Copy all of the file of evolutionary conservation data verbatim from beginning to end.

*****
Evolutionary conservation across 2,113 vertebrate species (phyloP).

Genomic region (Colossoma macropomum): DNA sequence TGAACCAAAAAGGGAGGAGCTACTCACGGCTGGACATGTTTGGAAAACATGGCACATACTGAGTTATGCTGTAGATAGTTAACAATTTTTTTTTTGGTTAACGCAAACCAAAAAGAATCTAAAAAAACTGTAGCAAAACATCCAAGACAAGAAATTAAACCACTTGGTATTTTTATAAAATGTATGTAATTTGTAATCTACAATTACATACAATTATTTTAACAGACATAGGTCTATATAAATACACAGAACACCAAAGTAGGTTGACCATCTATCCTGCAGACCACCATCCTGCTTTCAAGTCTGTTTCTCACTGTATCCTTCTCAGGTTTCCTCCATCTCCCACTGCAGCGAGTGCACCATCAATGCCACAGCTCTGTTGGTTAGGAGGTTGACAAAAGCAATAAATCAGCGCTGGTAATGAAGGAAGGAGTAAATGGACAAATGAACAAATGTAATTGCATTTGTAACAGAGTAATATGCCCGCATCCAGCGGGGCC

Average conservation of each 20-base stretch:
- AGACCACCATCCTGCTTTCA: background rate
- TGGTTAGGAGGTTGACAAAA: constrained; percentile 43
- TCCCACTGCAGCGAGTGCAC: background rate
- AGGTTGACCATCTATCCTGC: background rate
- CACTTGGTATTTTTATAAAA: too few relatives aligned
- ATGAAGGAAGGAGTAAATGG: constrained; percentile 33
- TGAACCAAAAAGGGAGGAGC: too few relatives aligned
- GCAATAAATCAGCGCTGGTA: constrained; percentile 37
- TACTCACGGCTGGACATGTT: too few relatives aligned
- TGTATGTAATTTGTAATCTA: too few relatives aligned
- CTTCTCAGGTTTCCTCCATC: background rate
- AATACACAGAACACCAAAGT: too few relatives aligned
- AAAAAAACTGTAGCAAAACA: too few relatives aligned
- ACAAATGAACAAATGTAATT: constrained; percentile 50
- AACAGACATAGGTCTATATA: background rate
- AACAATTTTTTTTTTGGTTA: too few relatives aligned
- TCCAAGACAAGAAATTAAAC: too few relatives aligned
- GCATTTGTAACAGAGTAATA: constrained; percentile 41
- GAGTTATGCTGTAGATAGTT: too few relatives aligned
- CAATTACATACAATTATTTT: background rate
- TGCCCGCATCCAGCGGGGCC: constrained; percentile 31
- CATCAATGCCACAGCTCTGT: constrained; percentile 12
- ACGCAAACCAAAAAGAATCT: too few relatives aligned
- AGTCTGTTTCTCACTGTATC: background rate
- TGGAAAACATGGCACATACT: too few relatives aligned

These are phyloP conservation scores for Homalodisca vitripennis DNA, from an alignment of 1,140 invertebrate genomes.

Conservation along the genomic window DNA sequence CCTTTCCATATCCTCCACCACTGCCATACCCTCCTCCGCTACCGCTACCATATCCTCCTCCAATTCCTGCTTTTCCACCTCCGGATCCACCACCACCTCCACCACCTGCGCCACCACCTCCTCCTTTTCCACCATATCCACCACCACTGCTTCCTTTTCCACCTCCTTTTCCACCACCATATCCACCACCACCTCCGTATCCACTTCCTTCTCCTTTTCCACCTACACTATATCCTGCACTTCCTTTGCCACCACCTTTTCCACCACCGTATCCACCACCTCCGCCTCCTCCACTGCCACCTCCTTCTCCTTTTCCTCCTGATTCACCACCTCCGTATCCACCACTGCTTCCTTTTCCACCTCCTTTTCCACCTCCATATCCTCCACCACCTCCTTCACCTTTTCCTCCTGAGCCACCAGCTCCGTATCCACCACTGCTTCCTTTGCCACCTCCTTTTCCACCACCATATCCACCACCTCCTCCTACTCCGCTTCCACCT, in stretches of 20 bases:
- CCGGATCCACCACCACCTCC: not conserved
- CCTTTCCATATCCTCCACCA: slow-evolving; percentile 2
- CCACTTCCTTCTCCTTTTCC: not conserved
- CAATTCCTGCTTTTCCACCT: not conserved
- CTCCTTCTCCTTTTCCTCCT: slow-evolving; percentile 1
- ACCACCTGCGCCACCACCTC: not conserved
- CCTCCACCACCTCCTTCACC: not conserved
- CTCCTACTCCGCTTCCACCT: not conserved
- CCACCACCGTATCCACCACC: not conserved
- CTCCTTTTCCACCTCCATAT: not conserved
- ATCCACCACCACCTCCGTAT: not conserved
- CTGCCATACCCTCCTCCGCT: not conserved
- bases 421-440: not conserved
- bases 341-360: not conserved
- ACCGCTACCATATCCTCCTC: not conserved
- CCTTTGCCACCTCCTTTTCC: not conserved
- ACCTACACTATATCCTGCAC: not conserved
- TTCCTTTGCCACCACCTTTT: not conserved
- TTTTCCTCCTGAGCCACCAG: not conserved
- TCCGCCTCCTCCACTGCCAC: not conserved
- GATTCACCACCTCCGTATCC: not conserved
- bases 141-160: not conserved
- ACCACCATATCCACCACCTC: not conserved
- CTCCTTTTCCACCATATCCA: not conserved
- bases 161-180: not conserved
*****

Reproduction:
Evolutionary conservation across 2,113 vertebrate species (phyloP).

Genomic region (Colossoma macropomum): DNA sequence TGAACCAAAAAGGGAGGAGCTACTCACGGCTGGACATGTTTGGAAAACATGGCACATACTGAGTTATGCTGTAGATAGTTAACAATTTTTTTTTTGGTTAACGCAAACCAAAAAGAATCTAAAAAAACTGTAGCAAAACATCCAAGACAAGAAATTAAACCACTTGGTATTTTTATAAAATGTATGTAATTTGTAATCTACAATTACATACAATTATTTTAACAGACATAGGTCTATATAAATACACAGAACACCAAAGTAGGTTGACCATCTATCCTGCAGACCACCATCCTGCTTTCAAGTCTGTTTCTCACTGTATCCTTCTCAGGTTTCCTCCATCTCCCACTGCAGCGAGTGCACCATCAATGCCACAGCTCTGTTGGTTAGGAGGTTGACAAAAGCAATAAATCAGCGCTGGTAATGAAGGAAGGAGTAAATGGACAAATGAACAAATGTAATTGCATTTGTAACAGAGTAATATGCCCGCATCCAGCGGGGCC

Average conservation of each 20-base stretch:
- AGACCACCATCCTGCTTTCA: background rate
- TGGTTAGGAGGTTGACAAAA: constrained; percentile 43
- TCCCACTGCAGCGAGTGCAC: background rate
- AGGTTGACCATCTATCCTGC: background rate
- CACTTGGTATTTTTATAAAA: too few relatives aligned
- ATGAAGGAAGGAGTAAATGG: constrained; percentile 33
- TGAACCAAAAAGGGAGGAGC: too few relatives aligned
- GCAATAAATCAGCGCTGGTA: constrained; percentile 37
- TACTCACGGCTGGACATGTT: too few relatives aligned
- TGTATGTAATTTGTAATCTA: too few relatives aligned
- CTTCTCAGGTTTCCTCCATC: background rate
- AATACACAGAACACCAAAGT: too few relatives aligned
- AAAAAAACTGTAGCAAAACA: too few relatives aligned
- ACAAATGAACAAATGTAATT: constrained; percentile 50
- AACAGACATAGGTCTATATA: background rate
- AACAATTTTTTTTTTGGTTA: too few relatives aligned
- TCCAAGACAAGAAATTAAAC: too few relatives aligned
- GCATTTGTAACAGAGTAATA: constrained; percentile 41
- GAGTTATGCTGTAGATAGTT: too few relatives aligned
- CAATTACATACAATTATTTT: background rate
- TGCCCGCATCCAGCGGGGCC: constrained; percentile 31
- CATCAATGCCACAGCTCTGT: constrained; percentile 12
- ACGCAAACCAAAAAGAATCT: too few relatives aligned
- AGTCTGTTTCTCACTGTATC: background rate
- TGGAAAACATGGCACATACT: too few relatives aligned

These are phyloP conservation scores for Homalodisca vitripennis DNA, from an alignment of 1,140 invertebrate genomes.

Conservation along the genomic window DNA sequence CCTTTCCATATCCTCCACCACTGCCATACCCTCCTCCGCTACCGCTACCATATCCTCCTCCAATTCCTGCTTTTCCACCTCCGGATCCACCACCACCTCCACCACCTGCGCCACCACCTCCTCCTTTTCCACCATATCCACCACCACTGCTTCCTTTTCCACCTCCTTTTCCACCACCATATCCACCACCACCTCCGTATCCACTTCCTTCTCCTTTTCCACCTACACTATATCCTGCACTTCCTTTGCCACCACCTTTTCCACCACCGTATCCACCACCTCCGCCTCCTCCACTGCCACCTCCTTCTCCTTTTCCTCCTGATTCACCACCTCCGTATCCACCACTGCTTCCTTTTCCACCTCCTTTTCCACCTCCATATCCTCCACCACCTCCTTCACCTTTTCCTCCTGAGCCACCAGCTCCGTATCCACCACTGCTTCCTTTGCCACCTCCTTTTCCACCACCATATCCACCACCTCCTCCTACTCCGCTTCCACCT, in stretches of 20 bases:
- CCGGATCCACCACCACCTCC: not conserved
- CCTTTCCATATCCTCCACCA: slow-evolving; percentile 2
- CCACTTCCTTCTCCTTTTCC: not conserved
- CAATTCCTGCTTTTCCACCT: not conserved
- CTCCTTCTCCTTTTCCTCCT: slow-evolving; percentile 1
- ACCACCTGCGCCACCACCTC: not conserved
- CCTCCACCACCTCCTTCACC: not conserved
- CTCCTACTCCGCTTCCACCT: not conserved
- CCACCACCGTATCCACCACC: not conserved
- CTCCTTTTCCACCTCCATAT: not conserved
- ATCCACCACCACCTCCGTAT: not conserved
- CTGCCATACCCTCCTCCGCT: not conserved
- bases 421-440: not conserved
- bases 341-360: not conserved
- ACCGCTACCATATCCTCCTC: not conserved
- CCTTTGCCACCTCCTTTTCC: not conserved
- ACCTACACTATATCCTGCAC: not conserved
- TTCCTTTGCCACCACCTTTT: not conserved
- TTTTCCTCCTGAGCCACCAG: not conserved
- TCCGCCTCCTCCACTGCCAC: not conserved
- GATTCACCACCTCCGTATCC: not conserved
- bases 141-160: not conserved
- ACCACCATATCCACCACCTC: not conserved
- CTCCTTTTCCACCATATCCA: not conserved
- bases 161-180: not conserved